1964, among others because the Communist Party was declared illegal in 1947 and its activities as well
as those of Soviet agents were considered a threat to national security.
9. Famlia recebe novo atestado de Herzog. Folha de So Paulo (So Paulo), 16 March 2013, p. 8.
10. These are not based on crimes that were committed, but that continued to be committed after the intro-
duction of the Amnesty Law, that is to say, crimes relating to disappearances: kidnapping and hiding
corpses, for example. The first charge of this kind was brought by the public prosecutor on 29 April
2013. Ministrio Pblico denuncia Ustra por ocultao de cadver. O Globo (Rio de Janeiro), 30 April
2013, p. 7.
11. On 17 June 2014, in spite of the notorious illegal use of army barracks and other locations as torture chambers
and prisons, the military published a report denying that there had been any deviations from duty. Cf. http://
www.ebc.com.br/cidadania/2014/06/forcas-armadas-nao-reconhecem-tortura-em-suas-instalacoes.
12. Decreto inicia desapropriao da Casa da Morte. O Globo (RJ), 8 December 2012, p. 11.
13. See http://www.memoriasreveladas.arquivonacional.gov.br/campanha/desaparecidos/. Visited on 21 May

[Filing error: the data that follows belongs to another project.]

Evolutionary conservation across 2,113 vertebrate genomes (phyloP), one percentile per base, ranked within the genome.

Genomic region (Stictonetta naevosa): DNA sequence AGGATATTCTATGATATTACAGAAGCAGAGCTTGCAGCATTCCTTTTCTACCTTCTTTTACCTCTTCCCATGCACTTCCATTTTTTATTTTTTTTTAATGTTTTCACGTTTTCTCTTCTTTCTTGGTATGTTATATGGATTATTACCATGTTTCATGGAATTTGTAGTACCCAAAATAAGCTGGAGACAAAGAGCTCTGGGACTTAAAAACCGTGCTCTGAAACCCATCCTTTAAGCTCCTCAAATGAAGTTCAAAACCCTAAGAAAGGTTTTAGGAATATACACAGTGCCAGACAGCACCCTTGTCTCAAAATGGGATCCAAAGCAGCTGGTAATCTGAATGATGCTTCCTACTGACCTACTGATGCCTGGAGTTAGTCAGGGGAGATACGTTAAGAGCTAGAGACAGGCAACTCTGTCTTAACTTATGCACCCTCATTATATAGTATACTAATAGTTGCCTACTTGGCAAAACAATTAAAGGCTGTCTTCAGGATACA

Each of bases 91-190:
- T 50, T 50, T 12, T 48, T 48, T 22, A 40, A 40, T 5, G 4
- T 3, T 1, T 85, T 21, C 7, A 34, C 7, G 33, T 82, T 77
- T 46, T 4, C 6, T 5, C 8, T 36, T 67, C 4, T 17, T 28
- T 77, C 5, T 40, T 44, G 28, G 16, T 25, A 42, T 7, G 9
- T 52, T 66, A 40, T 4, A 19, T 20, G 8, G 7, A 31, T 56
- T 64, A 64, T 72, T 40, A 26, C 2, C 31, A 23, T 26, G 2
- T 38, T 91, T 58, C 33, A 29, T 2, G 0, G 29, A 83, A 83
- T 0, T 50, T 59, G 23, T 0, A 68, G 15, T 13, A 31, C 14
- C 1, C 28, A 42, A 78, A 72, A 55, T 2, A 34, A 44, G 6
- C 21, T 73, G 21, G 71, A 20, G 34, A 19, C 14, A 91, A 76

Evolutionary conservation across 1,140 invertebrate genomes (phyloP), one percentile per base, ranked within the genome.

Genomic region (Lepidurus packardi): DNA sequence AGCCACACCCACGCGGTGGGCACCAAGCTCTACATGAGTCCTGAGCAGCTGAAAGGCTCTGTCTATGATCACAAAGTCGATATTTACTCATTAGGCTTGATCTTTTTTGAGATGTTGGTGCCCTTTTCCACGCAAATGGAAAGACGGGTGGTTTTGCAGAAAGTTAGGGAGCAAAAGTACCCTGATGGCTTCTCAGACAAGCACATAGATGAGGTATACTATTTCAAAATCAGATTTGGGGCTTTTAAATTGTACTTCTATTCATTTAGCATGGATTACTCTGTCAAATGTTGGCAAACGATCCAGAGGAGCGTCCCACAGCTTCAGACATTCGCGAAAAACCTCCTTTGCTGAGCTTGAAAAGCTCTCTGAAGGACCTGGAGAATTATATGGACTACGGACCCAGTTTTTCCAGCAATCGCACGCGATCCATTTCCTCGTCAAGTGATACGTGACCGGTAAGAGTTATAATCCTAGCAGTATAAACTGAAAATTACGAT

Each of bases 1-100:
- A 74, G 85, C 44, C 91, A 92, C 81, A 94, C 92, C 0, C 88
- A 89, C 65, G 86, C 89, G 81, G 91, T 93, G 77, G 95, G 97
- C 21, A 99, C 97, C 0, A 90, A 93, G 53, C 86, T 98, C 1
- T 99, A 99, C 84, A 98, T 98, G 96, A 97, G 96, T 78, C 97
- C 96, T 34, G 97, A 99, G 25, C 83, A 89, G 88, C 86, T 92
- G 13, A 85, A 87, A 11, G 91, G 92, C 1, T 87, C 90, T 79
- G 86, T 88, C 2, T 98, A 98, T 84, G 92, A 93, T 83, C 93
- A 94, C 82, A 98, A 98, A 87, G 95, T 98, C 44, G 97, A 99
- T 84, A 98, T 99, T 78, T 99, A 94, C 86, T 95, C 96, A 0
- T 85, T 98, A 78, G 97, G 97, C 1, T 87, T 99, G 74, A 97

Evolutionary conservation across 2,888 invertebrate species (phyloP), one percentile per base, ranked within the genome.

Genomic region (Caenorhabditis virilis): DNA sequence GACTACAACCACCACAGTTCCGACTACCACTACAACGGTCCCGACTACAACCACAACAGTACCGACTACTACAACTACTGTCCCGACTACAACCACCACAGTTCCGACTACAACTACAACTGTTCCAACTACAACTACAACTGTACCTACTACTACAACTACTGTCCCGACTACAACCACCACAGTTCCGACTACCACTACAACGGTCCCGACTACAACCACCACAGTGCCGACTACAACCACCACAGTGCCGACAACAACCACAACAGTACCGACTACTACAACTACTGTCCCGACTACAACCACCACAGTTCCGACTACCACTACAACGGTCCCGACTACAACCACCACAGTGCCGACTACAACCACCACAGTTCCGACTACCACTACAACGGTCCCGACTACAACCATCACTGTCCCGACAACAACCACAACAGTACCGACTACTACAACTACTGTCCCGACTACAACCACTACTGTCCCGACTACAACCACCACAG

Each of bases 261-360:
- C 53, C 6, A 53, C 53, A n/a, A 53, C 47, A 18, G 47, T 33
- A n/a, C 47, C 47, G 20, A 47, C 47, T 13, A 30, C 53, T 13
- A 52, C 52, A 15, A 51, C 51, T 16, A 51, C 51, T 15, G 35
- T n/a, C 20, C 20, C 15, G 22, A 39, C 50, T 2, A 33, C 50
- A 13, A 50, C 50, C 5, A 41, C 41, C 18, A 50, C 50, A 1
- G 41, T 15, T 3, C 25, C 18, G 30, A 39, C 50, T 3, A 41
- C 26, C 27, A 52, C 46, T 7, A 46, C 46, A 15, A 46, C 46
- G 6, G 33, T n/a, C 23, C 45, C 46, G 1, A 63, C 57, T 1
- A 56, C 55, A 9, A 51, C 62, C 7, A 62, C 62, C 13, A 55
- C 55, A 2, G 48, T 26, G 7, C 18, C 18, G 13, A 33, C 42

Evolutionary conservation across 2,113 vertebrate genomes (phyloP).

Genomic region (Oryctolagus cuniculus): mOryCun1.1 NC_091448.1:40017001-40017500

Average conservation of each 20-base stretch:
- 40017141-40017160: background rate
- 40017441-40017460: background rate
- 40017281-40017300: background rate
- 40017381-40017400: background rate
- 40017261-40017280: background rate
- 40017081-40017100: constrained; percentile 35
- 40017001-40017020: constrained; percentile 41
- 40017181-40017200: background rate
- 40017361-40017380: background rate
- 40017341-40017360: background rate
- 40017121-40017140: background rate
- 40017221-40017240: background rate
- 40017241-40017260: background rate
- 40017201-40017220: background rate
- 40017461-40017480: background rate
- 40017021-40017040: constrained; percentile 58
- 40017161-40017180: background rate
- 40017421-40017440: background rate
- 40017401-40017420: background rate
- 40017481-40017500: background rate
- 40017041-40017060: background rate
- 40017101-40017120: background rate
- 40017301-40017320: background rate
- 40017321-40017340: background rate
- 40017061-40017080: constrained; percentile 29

2013. Establishing a new total for the people who died or disappeared may turn out to be most polemic
aspect of the Commissions work, because since 2012 there have been frequent law suits demanding the
inclusion of new victims. See, for instance, http://www1.folha.uol.com.br/poder/1130193-aumento-na-
lista-oficial-de-mortos-gera-controversias.shtml. When an account of the work done by the Commission
was made public on 15 May 2013, Paulo Srgio Pinheiro said that he already had a basic list with the
names of 1500 torturers and agents of repression. O Globo (RJ), 16 May 2013. p. 3.
14. In August 2012, a group of civic organisations signed a petition demanding the registration by decree
of all known torture centres, but this initiative did not go anywhere. See http://global.org.br/programas/
manifesto-pelo-tombamento-dos-centros-de-tortura/.

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Author biographies
Mauricio Lissovsky is Professor at the School of Communication, Federal University of Rio de Janeiro and a
researcher at the Fundao Getlio Vargas Documentation Center for the Contemporary History of Brazil.
His books include Pausas do destino (Rio de Janeiro: Mauad, 2014) and A Mquina de Esperar: Origem e
Esttica da Fotografia Moderna (Rio de Janeiro: Mauad, 2009).
Ana Lgia Leite e Aguiar is Professor of Literary theory at the Federal University of Bahia, Salvador. Her work
focuses on Brazilian literature and film, biographical criticism and comparative literature.